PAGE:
Calm Cabrera Features an Aggressive Swing

by Alissa Cavaretta
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Calm Cabrera Features an Aggressive Swing

In the 26thround of the 2017 MLB first-year player draft, the San Diego Padres selected outfielder Daniel Cabrera from River Ridge, La. 

Turning down the offer to play professional baseball, Cabrera cemented his decision to attend LSU and immediately made a splash in the fall of 2017. 

His impact in the fall, especially his offensive prowess, carried over into spring practice so much so that LSU baseball head coach Paul Mainieri named Cabrera the starting left fielder for the Tigers. 

On opening night, Cabrera showed discipline at the plate, drawing two walks, but the freshman went 0-for-2. Cabrera was 0-for-9 moving into the midweek contest against New Orleans. 

Finally, after being 0-for-11, the Louisiana native collected his first hit and then his second. 

He still had it in him. It just took longer than he wanted. 

On April 15, 2018, with the Tigers trailing Tennessee 7-3 in the bottom of the ninth inning, LSU had pulled the game within one run. It was a 7-6 ball game with Cabrera at the plate and runners in scoring position. 

Cabrera watched the first offering from Tennessee right-hander Andrew Schultz pass him by. He had his timing down, and on the next pitch, Cabrera went yard. The three-run blast to right field lifted the Tigers past Tennessee for the series sweep. 

“I blacked out,” Cabrera said. 

However, the Tiger fans watching saw a side of Cabrera that they were not all that familiar with. The freshman flipped his bat and had an aggressive aura around him running the bases, which was quite different than the quiet and otherwise straight-faced, composed outfielder.

Cabrera finished the season batting .315 with 18 doubles, two triples, eight homers, 54 RBI and 38 runs. He recorded LSU’s second-longest hit streak of the season with a 12-game streak from May 9 through May 25.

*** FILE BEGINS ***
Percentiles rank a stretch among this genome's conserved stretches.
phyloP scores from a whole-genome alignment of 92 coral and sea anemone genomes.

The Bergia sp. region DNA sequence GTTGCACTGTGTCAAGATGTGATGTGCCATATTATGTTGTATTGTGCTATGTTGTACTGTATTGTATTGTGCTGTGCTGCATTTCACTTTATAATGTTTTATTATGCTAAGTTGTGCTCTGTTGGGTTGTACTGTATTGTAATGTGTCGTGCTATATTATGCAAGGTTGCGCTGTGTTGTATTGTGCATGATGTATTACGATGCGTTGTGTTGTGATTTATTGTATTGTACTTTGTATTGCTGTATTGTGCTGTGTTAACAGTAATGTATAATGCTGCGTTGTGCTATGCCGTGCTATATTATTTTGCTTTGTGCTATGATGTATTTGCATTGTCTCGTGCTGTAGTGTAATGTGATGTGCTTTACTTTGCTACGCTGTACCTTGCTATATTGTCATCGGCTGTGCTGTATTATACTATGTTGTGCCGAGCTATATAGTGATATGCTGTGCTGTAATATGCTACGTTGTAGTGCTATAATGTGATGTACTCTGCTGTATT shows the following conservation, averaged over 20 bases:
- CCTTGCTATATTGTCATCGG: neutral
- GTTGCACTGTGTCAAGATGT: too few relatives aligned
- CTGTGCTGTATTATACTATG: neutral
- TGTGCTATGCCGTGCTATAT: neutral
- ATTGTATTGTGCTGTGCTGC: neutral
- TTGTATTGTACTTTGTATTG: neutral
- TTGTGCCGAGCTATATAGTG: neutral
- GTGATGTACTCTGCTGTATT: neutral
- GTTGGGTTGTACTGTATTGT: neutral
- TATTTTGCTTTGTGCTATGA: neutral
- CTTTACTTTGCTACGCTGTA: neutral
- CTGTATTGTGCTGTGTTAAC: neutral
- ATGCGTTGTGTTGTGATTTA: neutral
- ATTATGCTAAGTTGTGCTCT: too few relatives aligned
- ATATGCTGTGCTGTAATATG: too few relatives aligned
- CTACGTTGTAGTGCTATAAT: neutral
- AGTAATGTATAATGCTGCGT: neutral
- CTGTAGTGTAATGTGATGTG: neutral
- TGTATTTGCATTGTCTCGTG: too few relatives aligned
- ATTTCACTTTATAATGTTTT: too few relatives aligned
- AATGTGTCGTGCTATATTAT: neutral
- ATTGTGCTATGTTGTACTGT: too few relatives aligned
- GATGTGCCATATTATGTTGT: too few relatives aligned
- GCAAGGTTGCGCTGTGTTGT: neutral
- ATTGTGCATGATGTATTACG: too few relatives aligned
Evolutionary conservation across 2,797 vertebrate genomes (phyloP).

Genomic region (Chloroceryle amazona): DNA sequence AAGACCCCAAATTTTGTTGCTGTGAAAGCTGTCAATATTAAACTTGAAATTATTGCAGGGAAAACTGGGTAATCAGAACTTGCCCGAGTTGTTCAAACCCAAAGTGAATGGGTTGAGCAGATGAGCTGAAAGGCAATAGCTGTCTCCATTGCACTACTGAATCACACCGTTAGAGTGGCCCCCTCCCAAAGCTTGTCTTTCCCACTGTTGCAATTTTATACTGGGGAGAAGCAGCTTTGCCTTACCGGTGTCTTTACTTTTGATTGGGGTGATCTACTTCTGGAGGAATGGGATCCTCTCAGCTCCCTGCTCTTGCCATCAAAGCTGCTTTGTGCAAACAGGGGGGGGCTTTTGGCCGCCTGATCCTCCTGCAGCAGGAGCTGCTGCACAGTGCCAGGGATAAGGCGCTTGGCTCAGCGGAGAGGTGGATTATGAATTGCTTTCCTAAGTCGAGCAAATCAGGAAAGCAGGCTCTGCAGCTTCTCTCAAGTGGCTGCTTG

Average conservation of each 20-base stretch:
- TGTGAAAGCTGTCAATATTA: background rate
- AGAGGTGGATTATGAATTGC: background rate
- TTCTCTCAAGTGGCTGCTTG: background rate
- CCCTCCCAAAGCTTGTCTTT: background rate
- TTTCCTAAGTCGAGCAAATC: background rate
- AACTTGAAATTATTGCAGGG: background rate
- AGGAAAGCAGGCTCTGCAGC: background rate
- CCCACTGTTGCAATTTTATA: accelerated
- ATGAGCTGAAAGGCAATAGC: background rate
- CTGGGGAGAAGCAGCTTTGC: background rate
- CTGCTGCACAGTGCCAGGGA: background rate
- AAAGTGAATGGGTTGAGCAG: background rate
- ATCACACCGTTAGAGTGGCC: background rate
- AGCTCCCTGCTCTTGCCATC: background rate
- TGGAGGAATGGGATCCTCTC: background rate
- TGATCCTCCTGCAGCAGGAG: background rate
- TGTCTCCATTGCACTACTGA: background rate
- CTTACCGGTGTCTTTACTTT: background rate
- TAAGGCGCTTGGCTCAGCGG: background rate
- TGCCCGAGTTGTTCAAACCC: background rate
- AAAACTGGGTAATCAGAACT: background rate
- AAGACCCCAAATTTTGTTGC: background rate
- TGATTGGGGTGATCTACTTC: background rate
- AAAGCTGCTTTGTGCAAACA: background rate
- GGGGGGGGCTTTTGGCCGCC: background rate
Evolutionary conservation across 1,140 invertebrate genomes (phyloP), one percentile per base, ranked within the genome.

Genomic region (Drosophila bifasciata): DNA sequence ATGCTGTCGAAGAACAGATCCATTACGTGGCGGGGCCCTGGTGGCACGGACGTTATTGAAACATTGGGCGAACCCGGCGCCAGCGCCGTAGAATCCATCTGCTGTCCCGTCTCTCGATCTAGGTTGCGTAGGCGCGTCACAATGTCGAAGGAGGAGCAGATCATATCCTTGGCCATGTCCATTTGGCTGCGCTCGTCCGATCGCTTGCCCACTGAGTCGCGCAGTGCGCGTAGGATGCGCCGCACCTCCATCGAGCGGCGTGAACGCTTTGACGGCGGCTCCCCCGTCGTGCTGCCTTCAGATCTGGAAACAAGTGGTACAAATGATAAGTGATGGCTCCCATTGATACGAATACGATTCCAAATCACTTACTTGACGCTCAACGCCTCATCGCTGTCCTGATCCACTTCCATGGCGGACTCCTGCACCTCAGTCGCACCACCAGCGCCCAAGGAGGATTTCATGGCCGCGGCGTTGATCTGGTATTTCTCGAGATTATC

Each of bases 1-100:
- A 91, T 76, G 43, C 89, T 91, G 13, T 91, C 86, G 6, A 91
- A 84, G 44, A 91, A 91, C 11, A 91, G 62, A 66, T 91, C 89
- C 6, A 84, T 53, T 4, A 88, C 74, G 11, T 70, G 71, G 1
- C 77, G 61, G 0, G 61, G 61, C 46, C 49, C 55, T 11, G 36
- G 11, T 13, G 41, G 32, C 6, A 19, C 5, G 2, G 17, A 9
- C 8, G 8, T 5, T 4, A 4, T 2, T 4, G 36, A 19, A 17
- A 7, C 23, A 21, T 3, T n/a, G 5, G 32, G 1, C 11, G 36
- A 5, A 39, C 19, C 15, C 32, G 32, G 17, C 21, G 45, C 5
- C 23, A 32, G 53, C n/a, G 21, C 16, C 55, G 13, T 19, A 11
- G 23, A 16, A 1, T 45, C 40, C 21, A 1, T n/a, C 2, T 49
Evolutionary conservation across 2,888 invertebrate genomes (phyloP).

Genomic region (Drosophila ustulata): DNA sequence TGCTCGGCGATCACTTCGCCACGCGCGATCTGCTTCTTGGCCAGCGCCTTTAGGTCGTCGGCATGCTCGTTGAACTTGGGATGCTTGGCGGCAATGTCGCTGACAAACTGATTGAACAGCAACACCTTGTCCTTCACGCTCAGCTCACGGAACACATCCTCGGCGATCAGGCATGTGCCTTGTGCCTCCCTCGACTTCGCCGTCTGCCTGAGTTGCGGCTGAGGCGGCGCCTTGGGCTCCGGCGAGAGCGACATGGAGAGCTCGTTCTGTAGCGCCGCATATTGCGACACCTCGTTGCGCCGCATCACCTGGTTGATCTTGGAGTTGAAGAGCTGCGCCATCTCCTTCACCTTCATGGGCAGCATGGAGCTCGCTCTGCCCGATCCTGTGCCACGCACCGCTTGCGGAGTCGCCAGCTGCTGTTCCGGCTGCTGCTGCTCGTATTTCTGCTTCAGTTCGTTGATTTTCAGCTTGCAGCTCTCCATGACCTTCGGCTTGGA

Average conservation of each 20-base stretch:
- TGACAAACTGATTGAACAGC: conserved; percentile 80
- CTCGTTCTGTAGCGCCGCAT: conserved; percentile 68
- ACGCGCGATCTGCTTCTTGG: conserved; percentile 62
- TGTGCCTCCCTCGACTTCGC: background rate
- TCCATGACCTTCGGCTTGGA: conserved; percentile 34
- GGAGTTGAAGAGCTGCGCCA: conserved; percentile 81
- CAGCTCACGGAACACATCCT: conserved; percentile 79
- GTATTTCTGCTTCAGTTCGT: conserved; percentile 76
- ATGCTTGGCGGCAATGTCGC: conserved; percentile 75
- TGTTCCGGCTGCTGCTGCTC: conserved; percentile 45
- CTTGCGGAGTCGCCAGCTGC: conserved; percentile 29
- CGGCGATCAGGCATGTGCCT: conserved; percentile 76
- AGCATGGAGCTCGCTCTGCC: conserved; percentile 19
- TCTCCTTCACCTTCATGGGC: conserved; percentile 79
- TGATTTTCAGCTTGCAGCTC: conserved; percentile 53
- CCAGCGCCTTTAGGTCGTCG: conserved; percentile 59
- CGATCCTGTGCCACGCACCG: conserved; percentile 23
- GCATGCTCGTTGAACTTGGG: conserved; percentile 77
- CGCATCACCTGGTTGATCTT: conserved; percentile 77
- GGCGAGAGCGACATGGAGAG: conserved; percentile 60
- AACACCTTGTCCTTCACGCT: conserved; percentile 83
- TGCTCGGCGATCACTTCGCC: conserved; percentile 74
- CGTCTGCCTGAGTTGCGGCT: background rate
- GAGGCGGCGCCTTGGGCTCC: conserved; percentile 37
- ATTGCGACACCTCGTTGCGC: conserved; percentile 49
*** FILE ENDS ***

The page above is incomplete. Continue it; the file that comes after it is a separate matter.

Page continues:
After the conclusion of the season, the 2018 Freshman All-SEC selection and Freshman All-American was headed to Bourne, Mass., to play in the prestigious Cape Cod Baseball League, but when LSU teammate Antoine Duplantis had his summer on Team USA cut short due to an injury, Collegiate National Team head coach Paul Mainieri immediately knew who he was calling as a replacement.

Cabrera left the Cape to join the national team and was inserted in the starting lineup as the cleanup guy between All-American Oregon State catcher Adley Rutschman and Golden Spikes Award winner first baseman Andrew Vaughn. 

Cabrera held his own, batting .300 in 14 games with one double and a team-best two homers and six RBI. 

In Havana, Cuba, Cabrera and Vaughn hit back-to-back solo homers to propel the Red, White and Blue to a 2-0 victory, which was easily the highlight of the summer for each of them. 

 

Throughout the summer, Cabrera would talk Vaughn to learn more about his approach and how the consensus All-American who batted .402 in 2018 for Cal handled himself at the plate with the pressure. 

“I would just constantly ask him about his approach and his swing,” Cabrera explained. “I don’t really do anything that he does, but I enjoy learning more about the game and what he does when he plays.

“He’s a power guy, and I’m starting to get there, but I’m not there yet.” 

Vaughn reciprocated the brain-picking, eager to learn more from Cabrera. 

“He’s such a quiet guy when he goes up to the plate, but he’s so violent when he’s hitting,” Vaughn said. “I wanted to know how he did that. He’s such a quiet guy, but when he hits a home run, he’s one of the baddest dudes I’ve ever seen.” 

The friendship between the two all started in an airport in 2013. 

Cabrera and his family were catching flights back home after spending time with the USA Baseball 15U National Team. 

Vaughn was in the airport as well, waiting to head back to Santa Rosa, Calif., but when his flight was delayed until the next day Cabrera’s mother, Nancy, stayed with Vaughn to make sure that he would make it home safely the next day. 

At the time, Cabrera was being highly recruited as a pitcher. He had thrown 13.2 innings and had a 1.98 ERA with 13 strikeouts, good for second-most on the team, a team that featured LSU pitcher Todd Peterson

Cabrera was not into pitching, though. All he wanted to do was hit, be in the cages, and become aggressive Daniel with the bat in his hand. 

Calm, cool and collected always, until he steps in the batter’s box. Then, he’s in the zone. 

Cabrera was eager to start his sophomore campaign on a better foot than his freshman year so much so that he got “The Box” rocking with two home runs in last Friday’s season opener versus ULM. Once he got the first hit out of the way, he was able to zone in, settle down and play his game the only way he knows how to. 

“He’s just Daniel,” Vaughn said. “But when he’s on the baseball field, he’s a bad dude.”